This is part 4 in a series of posts on my not so great experience inheriting a VDI infrastructure at a school district. We left off with the student virtual desktops running on repurposed non-redundant, redundant hardware at the secondary site and teachers and staff running on the DO hardware. Through the first few months of school, teacher and staff performance remained an issue mainly because the VMs themselves originally weren’t allocated enough system resources to run Windows XP SP3 well. On top of that, the C: and D: (user data) drives were continually running out of space with every Adobe or Java update. The SAN was rapidly approaching 65% utilization, which for NFS represents the beginning of the performance degradation threshold. To increase memory and hard drive space to the level needed to improve Windows XP performance would require doubling the hardware resources which represented a significant investment in continuing to run VDI.
On the student desktop side, desktops were running ok off of the secondary hardware while the 200 new Wyse clients started to slowly come on line. However we started seeing network connection errors, disconnects and View provisioning errors probably related to running the View hosts across a 600Mbps connection link instead of local to the VCenter server. Student machines were also affected by limited resources assigned to the OS and again, increasing them to the appropriate settings would require doubling hardware. For our older machines running the VDI blaster, we continued to see bad hard drives causing tough to diagnose connectivity issues.
We also started to experience VCenter server issues with dropped connections, loss of connectivity and the VCenter Service crashing. Through many troubleshooting calls with VMWare support and trying many KB suggested steps, we would resolve the issues for a time but they would return inevitably and bring more problems with them each time. And then we went on Thanksgiving break and something amazing happened. The system worked fine. With 30-100 users, the system didn’t experience any of the major performance issues we were seeing under normal use. This led me to the basic conclusion that fundamentally VM Sprawl was killing the system.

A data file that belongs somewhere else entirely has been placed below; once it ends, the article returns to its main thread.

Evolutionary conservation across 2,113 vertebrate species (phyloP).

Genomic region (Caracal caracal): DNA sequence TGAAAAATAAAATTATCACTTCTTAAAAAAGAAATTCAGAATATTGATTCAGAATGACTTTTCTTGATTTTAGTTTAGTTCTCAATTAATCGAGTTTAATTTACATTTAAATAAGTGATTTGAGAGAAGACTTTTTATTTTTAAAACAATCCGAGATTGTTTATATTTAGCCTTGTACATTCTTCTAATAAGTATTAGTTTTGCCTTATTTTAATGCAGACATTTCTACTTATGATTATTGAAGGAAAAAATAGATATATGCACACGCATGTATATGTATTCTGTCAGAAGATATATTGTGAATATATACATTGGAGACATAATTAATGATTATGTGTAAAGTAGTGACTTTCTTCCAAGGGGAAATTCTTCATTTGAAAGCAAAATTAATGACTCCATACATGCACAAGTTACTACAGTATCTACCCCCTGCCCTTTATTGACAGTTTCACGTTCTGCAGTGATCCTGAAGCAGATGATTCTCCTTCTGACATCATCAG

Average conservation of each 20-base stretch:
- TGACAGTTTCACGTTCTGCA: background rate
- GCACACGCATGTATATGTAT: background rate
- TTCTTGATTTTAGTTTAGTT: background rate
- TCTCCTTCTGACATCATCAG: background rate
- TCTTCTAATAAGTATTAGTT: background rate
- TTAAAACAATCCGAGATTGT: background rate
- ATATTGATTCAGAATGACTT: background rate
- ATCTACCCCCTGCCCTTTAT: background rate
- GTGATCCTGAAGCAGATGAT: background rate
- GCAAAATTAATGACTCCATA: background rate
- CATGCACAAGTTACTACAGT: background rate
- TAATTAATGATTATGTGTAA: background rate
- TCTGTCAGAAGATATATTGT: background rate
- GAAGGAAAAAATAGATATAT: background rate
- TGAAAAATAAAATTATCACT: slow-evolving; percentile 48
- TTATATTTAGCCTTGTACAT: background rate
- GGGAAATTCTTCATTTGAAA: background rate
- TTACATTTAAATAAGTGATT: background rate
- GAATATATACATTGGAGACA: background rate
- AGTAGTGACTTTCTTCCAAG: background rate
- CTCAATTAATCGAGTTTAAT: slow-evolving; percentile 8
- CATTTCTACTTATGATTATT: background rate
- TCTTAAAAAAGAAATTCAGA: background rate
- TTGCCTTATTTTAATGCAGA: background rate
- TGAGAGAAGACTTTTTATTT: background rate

While at the VMWorld conference over summer, I heard a VMWare rep during a presentation say that Hertz, the rental car company, built a 4,000 seat VDI test infrastructure using traditional storage, just like us and that the system hit the wall at 800 active users. Extrapolating that out to our system, which was supposedly built to support 1500 Windows XP SP3 systems with 512MB RAM and 8GB HDD, they probably hit the wall at 300 but because the district cut over all desktops in one shot, there was no wall to stop them. They had started off with an under engineered system, overloaded it on day one and then because of the ease of adding new clients as well as the perception that thin clients were cheap and inexpensive for schools to purchase had continued to add on clients and suffer performance problems without regard to the inevitable consequences.
Now, running 1200 VMs with 850 active connections, the system was continuously failing, running the split scenario didn’t address the core storage issues because the drive allocations inside the VMs was not sufficient and the connectivity issues were requiring constant daily intervention to keep the student desktops running. Going into Winter break, something had to change. In Part 5, enter the Big Band-aid and the Great Migration plan.